We hypothesized that emodin also could affect EMT-promoted CSC generation and maintenance. First, we found that emodin reduced baseline levels of CD44hi/+/CD24lo/- cells in various breast cancer cell lines (Figure S6A); CD44hi/+ and CD24lo/- are recognized CSC markers. Measurement of aldehyde dehydrogenase activity (ALDH), another marker of both normal and malignant mammary stem cells , confirmed the suppressive effects of emodin on the CSC population in MDA-MB-231 cells (Figure S6B). Induction of EMT by TGF-β1 increases breast cancer stem cells [36, 37]. We showed that TGF-β1 increased CSCs by 50% in 4T1 cells, while emodin abolished this effect (Figure 3A and S6C).
Adult stem cells can generate multipotent progenitors that further develop into specialized cells . However, the heterogenic niche in the TME provides WNT and EGF signals that not only help maintain resident stem cells, but also instruct progenitor cells to revert to a stem cell state, contributing to tumor regeneration and therapy resistance . We thus further examined if emodin could affect the progenitor population in breast cancer cells using the markers CD24, CD49f and CD61. We found that emodin suppressed the progenitor population in both EO771 and MDA-MB-231 cells (Figure S6D and S6E). For the primary PyMT tumor cells, emodin suppressed the percentage of progenitor cells and the average CD61 expression levels, with or without TGF-β1 stimulation (Figure 3B and S6F). Similarly, TGF-β1 enhanced the percentage of progenitor population and the average CD61 expression level in 4T1 cells, which was halved by emodin (Figure 3C and S6G). Additionally, expression levels of transcription factors Oct4, KLF4 and Nanog, and other TIC-associated genes FoxC2 and Jagged1, were determined. We found that the baseline expression of FoxC2, Nanog, Oct4 and KLF4 was downregulated by emodin in MDA-MB-231 cells (Figure 3D), and the TGF-β1-induced expression of Jagged1, KLF4 and FoxC2 was decreased by emodin in 4T1 cells (Figure 3E).
Breast Cancer TICs can be propagated in vitro as nonadherent spheres; these spherical clusters of self-replicating cells formed in suspension cultures are called mammospheres [40, 41]. We tested whether emodin affects mammosphere formation. Cultured in the ultra-low attachment plates for 7 days, EO771 cells formed typical mammospheres (primary mammospheres); re-culturing of the cells enzymatically dissociated from the primary mammospheres under the same conditions yielded secondary mammospheres. Emodin significantly reduced both primary and secondary mammosphere formation (Figure 3F and Figure S7A). Similar results were obtained using 4T1 (Figure S7B), MCF7 (Figure S7C), and MDA-MB-231 cells (Figure S7D).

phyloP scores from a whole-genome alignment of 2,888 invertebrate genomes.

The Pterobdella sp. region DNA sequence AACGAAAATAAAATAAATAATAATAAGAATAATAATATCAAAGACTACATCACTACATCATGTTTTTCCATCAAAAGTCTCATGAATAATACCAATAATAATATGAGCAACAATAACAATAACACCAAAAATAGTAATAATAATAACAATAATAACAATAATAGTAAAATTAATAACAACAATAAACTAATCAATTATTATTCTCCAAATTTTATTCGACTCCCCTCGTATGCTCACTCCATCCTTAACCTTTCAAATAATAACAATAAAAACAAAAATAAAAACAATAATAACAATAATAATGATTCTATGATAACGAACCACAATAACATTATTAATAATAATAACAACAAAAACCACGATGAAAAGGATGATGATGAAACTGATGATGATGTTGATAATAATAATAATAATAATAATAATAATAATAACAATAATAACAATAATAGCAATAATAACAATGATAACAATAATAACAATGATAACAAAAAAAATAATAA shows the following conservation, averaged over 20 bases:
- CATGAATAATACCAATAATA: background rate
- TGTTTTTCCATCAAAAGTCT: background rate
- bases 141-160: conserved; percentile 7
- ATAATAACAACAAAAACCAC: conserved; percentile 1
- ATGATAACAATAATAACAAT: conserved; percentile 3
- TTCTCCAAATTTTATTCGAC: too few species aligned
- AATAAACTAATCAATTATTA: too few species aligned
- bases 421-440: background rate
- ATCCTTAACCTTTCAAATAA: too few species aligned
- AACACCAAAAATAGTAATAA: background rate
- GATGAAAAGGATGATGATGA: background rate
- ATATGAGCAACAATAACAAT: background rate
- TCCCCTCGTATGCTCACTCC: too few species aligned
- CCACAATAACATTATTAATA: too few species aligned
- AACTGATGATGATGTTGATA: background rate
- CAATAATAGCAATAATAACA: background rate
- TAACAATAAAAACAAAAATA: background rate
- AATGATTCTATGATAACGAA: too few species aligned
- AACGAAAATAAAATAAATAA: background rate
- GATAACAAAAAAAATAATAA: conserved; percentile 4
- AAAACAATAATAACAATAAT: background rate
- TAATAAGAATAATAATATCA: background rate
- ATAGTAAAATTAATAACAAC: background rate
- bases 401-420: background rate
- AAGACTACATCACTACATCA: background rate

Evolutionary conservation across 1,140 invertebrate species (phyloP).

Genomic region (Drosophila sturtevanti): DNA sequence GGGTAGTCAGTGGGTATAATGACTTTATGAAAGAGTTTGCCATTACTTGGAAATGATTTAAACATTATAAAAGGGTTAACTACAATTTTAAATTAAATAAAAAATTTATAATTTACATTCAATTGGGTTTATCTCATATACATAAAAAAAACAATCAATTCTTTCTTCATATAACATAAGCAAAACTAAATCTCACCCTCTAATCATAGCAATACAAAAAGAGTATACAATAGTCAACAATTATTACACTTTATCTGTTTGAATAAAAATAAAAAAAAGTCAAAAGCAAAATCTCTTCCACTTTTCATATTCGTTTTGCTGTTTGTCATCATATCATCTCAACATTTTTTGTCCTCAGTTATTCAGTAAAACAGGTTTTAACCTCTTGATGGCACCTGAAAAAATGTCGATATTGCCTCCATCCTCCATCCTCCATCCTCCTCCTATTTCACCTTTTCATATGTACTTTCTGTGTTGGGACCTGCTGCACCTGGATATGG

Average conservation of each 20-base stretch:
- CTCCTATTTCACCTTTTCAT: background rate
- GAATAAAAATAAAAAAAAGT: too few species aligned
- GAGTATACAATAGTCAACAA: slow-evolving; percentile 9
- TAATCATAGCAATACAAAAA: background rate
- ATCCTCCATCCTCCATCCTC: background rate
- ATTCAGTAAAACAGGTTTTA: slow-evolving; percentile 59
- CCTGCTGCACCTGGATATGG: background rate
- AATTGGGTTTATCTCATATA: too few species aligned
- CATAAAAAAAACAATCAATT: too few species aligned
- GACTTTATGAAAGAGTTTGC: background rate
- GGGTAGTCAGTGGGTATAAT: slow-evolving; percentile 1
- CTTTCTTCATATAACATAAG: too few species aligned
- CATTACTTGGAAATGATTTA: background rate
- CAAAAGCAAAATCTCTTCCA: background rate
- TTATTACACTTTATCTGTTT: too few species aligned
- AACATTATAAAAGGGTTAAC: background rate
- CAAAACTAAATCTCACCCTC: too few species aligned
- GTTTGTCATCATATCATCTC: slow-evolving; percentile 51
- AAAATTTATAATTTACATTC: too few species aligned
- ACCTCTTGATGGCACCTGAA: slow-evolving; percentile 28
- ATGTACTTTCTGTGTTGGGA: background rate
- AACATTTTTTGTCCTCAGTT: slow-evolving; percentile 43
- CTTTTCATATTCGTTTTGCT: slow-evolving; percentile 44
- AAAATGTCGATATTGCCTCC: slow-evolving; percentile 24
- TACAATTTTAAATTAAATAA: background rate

The effect of emodin on TIC abundance was further investigated in vivo using limiting dilution assays [42, 43]. An EO771 single-cell suspension was obtained after the cells were pretreated with DMSO or emodin; serial dilutions were prepared and transplanted into the mammary fat pads of C57BL/6 mice. As shown in Figure 3G, emodin pretreatment significantly reduced the estimated stem cell frequency. Similar results were obtained using MDA-MB-231 cells in NOD SCID mice (Figure S7E). Taken together, both the in vitro mammosphere formation assays and the in vivo limiting dilution assays demonstrated that emodin reduced breast cancer tumor-initiating cells.
To examine if emodin affects EMT and TICs in vivo, we inoculated BALB/c mice with 4T1 cells; after the orthotopic tumors became palpable, mice were treated with emodin daily for 7 days (Figure 4A). Emodin treatment did not affect the tumor size and weight (Figure 4B and 4C), but significantly reduced macrophage infiltration in the tumors, particularly CD206+ M2-like macrophages (Figure 4D and S8A) as well as the average cell surface CD206 level of macrophages (Figure 4E). Furthermore, emodin treatment increased both CD4+ and CD8+ T cells in the tumors (Figure 4F and S8B); among them, the percentage of IFNγ+ cells also was increased in the tumors of emodin-treated mice (Figure 4G and S8C). Consistent with our previous findings , these data suggest that emodin ameliorated immunosuppression and improved anti-tumor immunity in the TME. In line with the in vitro data, emodin treatment significantly decreased CD44+/CD24- CSCs in the tumors (Figure 4H and S8D) and reduced the expression of EMT markers Vimentin and MMP9 (Figure 4I). Correlation analysis indicated positive correlations among the changes in M2-like macrophage infiltration, CSC populations, and EMT markers (Figure 4J).